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View Full Version : Ligures, Lusitanians... early migrants ?



hrvclv
15-03-17, 21:55
The Ligures seem to have spoken an IE language, if we are to depend on their toponymy and anthroponymy.
They are described by ancient sources as much more "primitive" than the Gaulish Celts - though they are sometimes reported to have been "Celts" themselves. They seem to have called themselves Ambrones, which was the name of a few other Celtic tribes - one of them situated in Northern Italy.
They were subdued - assimilated or partially wiped out - when the La Tene Celts arrived. As if the newcomers did not consider them to be "insiders". In other words, they stand somewhere half-way, both in and out of the Celtic world.

They might have been an early (pre-)Celtic pre-iron branch of newcomers to western Europe. The same goes for the Lusitanians. An early split from the Celts stationed in Bavaria / Bohemia might have something to do with the Q-Celtic / P-Celtic partition.

I was wondering whether any of you confirmed geneticists had any data about ancient DNA from the ancient Ligurian area - data that might point to (or disprove) an early Celtic migration from central Europe (say, the early Halstatt culture) at some point in time during the second millenium BC.

I've searched the forum for clues but haven't found anything on that question so far. If there is any already-existing thread on this, please let me know.

Pratt
31-03-17, 13:32
The Ligures seem to have spoken an IE language, if we are to depend on their toponymy and anthroponymy.
They are described by ancient sources as much more "primitive" than the Gaulish Celts - though they are sometimes reported to have been "Celts" themselves. They seem to have called themselves Ambrones, which was the name of a few other Celtic tribes - one of them situated in Northern Italy.
They were subdued - assimilated or partially wiped out - when the La Tene Celts arrived. As if the newcomers did not consider them to be "insiders". In other words, they stand somewhere half-way, both in and out of the Celtic world.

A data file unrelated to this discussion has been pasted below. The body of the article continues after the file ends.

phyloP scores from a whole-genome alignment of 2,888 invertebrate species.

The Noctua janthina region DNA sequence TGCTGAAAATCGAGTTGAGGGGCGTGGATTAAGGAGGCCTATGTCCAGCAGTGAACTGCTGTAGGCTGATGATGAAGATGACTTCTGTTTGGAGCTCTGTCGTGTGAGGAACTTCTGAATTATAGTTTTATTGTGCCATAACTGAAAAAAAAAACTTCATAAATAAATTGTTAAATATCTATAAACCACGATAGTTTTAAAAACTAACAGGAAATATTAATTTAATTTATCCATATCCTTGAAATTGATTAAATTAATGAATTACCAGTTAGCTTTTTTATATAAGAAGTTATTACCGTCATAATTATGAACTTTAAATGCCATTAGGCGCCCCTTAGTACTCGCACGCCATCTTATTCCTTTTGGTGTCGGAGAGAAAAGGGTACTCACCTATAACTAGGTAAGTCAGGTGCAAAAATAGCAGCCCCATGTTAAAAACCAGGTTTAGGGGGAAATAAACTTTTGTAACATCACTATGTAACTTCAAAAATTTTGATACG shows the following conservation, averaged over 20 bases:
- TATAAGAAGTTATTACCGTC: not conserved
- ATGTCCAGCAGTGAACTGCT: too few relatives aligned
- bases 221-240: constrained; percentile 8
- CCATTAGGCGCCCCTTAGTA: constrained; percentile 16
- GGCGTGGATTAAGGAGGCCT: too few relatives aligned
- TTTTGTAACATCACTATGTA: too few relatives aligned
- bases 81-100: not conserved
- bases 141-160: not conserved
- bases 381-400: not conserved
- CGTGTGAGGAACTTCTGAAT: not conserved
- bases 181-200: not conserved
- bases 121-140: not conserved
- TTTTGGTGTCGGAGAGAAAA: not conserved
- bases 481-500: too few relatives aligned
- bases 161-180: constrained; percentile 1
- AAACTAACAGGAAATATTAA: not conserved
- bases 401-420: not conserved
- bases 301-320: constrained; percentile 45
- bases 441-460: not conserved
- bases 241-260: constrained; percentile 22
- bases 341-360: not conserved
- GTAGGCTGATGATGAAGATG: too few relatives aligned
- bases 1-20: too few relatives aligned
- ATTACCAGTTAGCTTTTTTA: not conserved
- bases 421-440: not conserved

They might have been an early (pre-)Celtic pre-iron branch of newcomers to western Europe. The same goes for the Lusitanians. An early split from the Celts stationed in Bavaria / Bohemia might have something to do with the Q-Celtic / P-Celtic partition.

I was wondering whether any of you confirmed geneticists had any data about ancient DNA from the ancient Ligurian area - data that might point to (or disprove) an early Celtic migration from central Europe (say, the early Halstatt culture) at some point in time during the second millenium BC.

I've searched the forum for clues but haven't found anything on that question so far. If there is any already-existing thread on this, please let me know.

Ligures are a very ancient people, more ancient than the Celtic migrations in Europe. Ligures were Celtized.

alef37
21-07-17, 20:00
It's an interesting argument.

I can speak historically; my grandmother's line is all of Ligurian origin. The Romans called them Friniati (Friniates Ligures). They still inhabit the mountains between Emilia and Tuscany (the Appennines) and they're phenotipically extremely different from all the other Emilian/Lombardian people.

All of my grandmother's ancestors are very short, with relatively dark skin and dark eyes and hair. They seem Sardinian to me (I'm 3/4 Northern Italian, green eyes, light skin, quite high and so on). Since "our" Appennines have been always a difficult zone to travel through, there has never been a significant migration.

We know that the Ligurians inhabited all these mountainous regions, but the plains and the hills were Celtic (in fact my Y haplogroup is the classic Northern Italian/Swiss/French RU152). There are no settlements apart from the mountains. I am an historian, and tracing back surnames all the "Ligurian" surnames of the Emilian mountains are found only there, in the extreme south-west of Emilia or between Liguria and Tuscany.

They were surely pre-Celtic and pre-Roman.. But they left no writings at all, and the Greek sources say only that they were there centuries before Christ, but the Greek historians have never managed to furnish some further information, like on their language or on their origins. We know for sure that both Romans and Greek considered the Ligures an "ancient civilization".

I think that it is still debated whether they were or not indo-europeans. They had surely heavy encounters with the Celts, but more probably they were in that region (southern France, extreme eastern Spain, northwestern Italy) before the indo-european migrations.